January 14, 2019 - Depression Tied to Worse Asthma Outcomes in Urban Teens
January 14, 2019 - Santa calorie counting
January 14, 2019 - Opiod prescriptions for pet dogs misused by their masters
January 14, 2019 - People with ASD could be better at recognizing regret and relief in others finds study
January 14, 2019 - Conducting ChIP-Seq with Low Cell Numbers
January 14, 2019 - Study explores support and social networks of family carers of people with dementia
January 14, 2019 - At Risk for an Opioid OD? There’s an App for That
January 14, 2019 - Single national electronic health record will help improve care in Canadian hospitals
January 14, 2019 - Study unearths Britain’s first speech therapists
January 14, 2019 - Study reveals nuances of racial inequalities in breast cancer prevention
January 14, 2019 - Air pollution can raise the risk of miscarriage among women finds study
Researchers investigate why some cancers affect only young women

Researchers investigate why some cancers affect only young women

image_pdfDownload PDFimage_print

Among several forms of pancreatic cancer, one of them affects specifically women, often young. How is this possible, even though the pancreas is an organ with little exposure to sex hormones? This pancreatic cancer, known as “mucinous cyst”, has strange similarities with another mucinous cancer, affecting the ovaries. By conducting large-scale analyses of genomic data, researchers at the University of Geneva (UNIGE) and at the University Hospitals of Geneva (HUG), Switzerland, in collaboration with colleagues from the United States have provided an answer: both tumors originate from embryonic germ cells. While still undifferentiated, these cells migrate to the reproductive organs. On their way, some can mistakenly stop in other organs, bringing a risk of tumor that may occur 30 years later. By allowing a better classification of these mucinous tumors, this study, to be read in the Journal of Pathology, paves the way for a more appropriate and personalized management aligned with the tumor’s origin.

Mucinous tumors of the ovary and pancreas affect young women – between 30 and 40 years of age. They take the form of a large cyst, a kind of ball filled with liquid. Rare – they account for about 3% of ovarian and pancreatic cancers – they are usually treated by surgery. Taken in time, the cancerous cyst is completely removed. However, in 15% of cases, the cyst breaks before surgery; the cancer cells spread into the peritoneum, giving rise to metastases that are highly resistant to chemotherapy. In such cases, the survival prognosis of patients does not exceed one year.

“Initially, this work was based on clinical observation,” says study leader Dr. Intidhar Labidi-Galy, a researcher at the Translational Research Centre in Onco-haematology at the UNIGE Faculty of Medicine and a physician at the HUG. “As a specialist in ovarian cancer, I came across an article detailing the genetic profile of mucinous tumors of the pancreas. To my great surprise, they had the same genetic alterations as mucinous tumors of the ovary, although these two organs have no direct relationship with each other. Dr. Kevin Elias, assistant professor of obstetrics and gynecology at Brigham’s and Women’s Hospital, Boston, USA and first author of the paper, identifies the close links between the two tumors: “We found the same genetic mutations, the same types of victims – young women, often smokers – and, even more surprisingly, ovarian tissue in pancreatic cysts.”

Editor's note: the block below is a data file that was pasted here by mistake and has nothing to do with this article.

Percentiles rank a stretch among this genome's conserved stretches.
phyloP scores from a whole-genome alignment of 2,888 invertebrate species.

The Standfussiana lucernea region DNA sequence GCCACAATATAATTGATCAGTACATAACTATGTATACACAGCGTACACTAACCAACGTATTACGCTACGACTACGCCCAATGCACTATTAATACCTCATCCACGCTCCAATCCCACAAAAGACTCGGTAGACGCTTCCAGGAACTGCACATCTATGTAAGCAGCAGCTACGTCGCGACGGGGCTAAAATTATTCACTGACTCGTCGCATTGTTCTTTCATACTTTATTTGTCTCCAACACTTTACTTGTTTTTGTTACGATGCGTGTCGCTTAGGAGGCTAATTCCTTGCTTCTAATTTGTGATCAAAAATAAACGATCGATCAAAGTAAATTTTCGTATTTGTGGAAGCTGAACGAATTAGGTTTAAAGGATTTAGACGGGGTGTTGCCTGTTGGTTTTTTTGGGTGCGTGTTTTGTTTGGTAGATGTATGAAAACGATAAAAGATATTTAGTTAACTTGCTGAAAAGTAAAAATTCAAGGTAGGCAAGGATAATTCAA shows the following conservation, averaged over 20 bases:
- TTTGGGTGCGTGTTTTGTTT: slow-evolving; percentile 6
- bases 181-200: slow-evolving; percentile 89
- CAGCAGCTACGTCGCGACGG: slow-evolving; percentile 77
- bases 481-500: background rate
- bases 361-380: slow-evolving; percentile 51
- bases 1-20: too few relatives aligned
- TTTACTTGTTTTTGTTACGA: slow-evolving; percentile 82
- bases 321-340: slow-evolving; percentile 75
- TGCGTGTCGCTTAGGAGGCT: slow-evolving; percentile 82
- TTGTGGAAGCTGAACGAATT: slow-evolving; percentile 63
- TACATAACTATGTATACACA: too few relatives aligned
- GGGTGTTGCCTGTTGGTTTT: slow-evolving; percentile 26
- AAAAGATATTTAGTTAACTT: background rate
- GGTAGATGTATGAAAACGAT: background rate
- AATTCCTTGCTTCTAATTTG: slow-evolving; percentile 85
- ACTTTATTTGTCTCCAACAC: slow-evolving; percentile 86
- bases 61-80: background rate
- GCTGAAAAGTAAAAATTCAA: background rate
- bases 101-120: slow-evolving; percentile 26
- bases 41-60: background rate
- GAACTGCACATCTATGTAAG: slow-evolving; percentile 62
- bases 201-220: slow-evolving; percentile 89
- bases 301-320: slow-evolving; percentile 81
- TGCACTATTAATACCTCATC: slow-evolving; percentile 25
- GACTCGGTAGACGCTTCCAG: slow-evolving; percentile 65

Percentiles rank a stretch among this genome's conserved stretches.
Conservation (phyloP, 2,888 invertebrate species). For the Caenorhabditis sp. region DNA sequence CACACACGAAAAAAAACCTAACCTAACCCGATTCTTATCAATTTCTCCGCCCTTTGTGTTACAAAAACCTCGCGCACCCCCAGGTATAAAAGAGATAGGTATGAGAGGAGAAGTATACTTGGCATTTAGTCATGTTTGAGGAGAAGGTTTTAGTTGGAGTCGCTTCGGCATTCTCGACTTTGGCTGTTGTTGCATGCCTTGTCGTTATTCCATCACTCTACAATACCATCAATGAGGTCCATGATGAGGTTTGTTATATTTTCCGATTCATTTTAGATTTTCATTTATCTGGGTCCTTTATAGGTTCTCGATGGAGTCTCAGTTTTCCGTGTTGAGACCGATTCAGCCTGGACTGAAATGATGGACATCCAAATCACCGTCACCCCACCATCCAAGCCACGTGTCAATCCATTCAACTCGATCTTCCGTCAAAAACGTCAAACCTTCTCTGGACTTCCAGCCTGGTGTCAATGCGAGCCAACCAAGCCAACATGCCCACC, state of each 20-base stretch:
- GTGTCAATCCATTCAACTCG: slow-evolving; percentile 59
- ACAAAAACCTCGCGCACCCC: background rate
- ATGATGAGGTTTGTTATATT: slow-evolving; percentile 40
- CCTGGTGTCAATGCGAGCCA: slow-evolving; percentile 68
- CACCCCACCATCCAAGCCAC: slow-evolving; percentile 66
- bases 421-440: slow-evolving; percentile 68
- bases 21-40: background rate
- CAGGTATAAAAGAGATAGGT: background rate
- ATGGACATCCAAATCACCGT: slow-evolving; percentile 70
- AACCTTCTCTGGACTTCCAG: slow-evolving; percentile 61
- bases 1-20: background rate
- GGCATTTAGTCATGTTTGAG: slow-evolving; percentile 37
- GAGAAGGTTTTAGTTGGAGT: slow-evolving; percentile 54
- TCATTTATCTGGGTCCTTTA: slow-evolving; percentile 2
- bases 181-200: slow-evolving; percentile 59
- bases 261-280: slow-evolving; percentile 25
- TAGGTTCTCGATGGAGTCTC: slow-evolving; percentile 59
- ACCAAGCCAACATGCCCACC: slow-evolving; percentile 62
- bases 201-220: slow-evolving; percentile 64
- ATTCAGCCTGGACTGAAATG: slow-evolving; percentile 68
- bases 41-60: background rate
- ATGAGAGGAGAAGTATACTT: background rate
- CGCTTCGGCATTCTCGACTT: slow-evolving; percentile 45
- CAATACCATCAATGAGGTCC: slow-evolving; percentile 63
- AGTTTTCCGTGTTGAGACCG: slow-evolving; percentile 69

A common origin

Why is a non-gynaecological cancer almost exclusively female? What is the link between the ovary and the pancreas? “It is only during embryogenesis that these organs are really close. At the very beginning of pregnancy, the embryo possesses primordial germ cells – in a way, precursors of gametes, oocytes or spermatozoa – which, between 4 and 6 weeks of pregnancy, makes a long migration in the human body. They pass behind the future pancreas and arrive in the outline of the gonads, around the 7th week of pregnancy. Most likely, some of these germ cells stop on the way,” says Dr. Labidi-Galy.

Using public databases, Kevin Elias and Petros Tsantoulis from UNIGE, together with Intidhar Labidi-Galy and co-leader Ronny Drapkin from University of Pennsylvania have developed a transcriptomic profile – which identifies gene expression levels in a tissue – of primordial germ cells at 6, 7, 11, 16 and 17 weeks of pregnancy, as well as of tumoral and healthy ovarian and pancreatic cells.

The researchers then compared these data, on one hand with the pancreas and on the other hand with the ovary, by studying for each of these two organs the profile of healthy tissues, mucinous tumors and other types of tumors. Their results are clear: in both cases, the transcriptomic profile of the mucinous tumor is far away from the supposed tissue of origin (ovary or pancreas), but very close to the primordial germ cells. This proves that these tumors are closer to the primordial germ cells than to the organ in which they developed.

Unexpected stops during migration

These results indicate that a stop in cell migration that occurred accidentally during the embryonic life of these women may, decades later, be expressed as cancer, depending on their other risk factors (e.g. smoking) and where in the body these primordial germ cells have settled. Indeed, while the scientists have examined the pancreas and ovary, similar cases have been reported everywhere on the migration line of germ cells, particularly in the liver or peritoneum.

“Our results will not change the surgical management of these patients, but may lead us to reflect on chemotherapy protocols. These rare tumors are a bit like the orphan diseases of cancers, for which there are no standard treatments. By linking them to other cancers, we hope to identify treatments that would be effective. For each mutation, what is the best treatment? We are here at the heart of personalized oncology: knowing your enemy in every detail makes it easier to fight him,” concludes Dr. Labidi-Galy.

Tagged with:

About author

Related Articles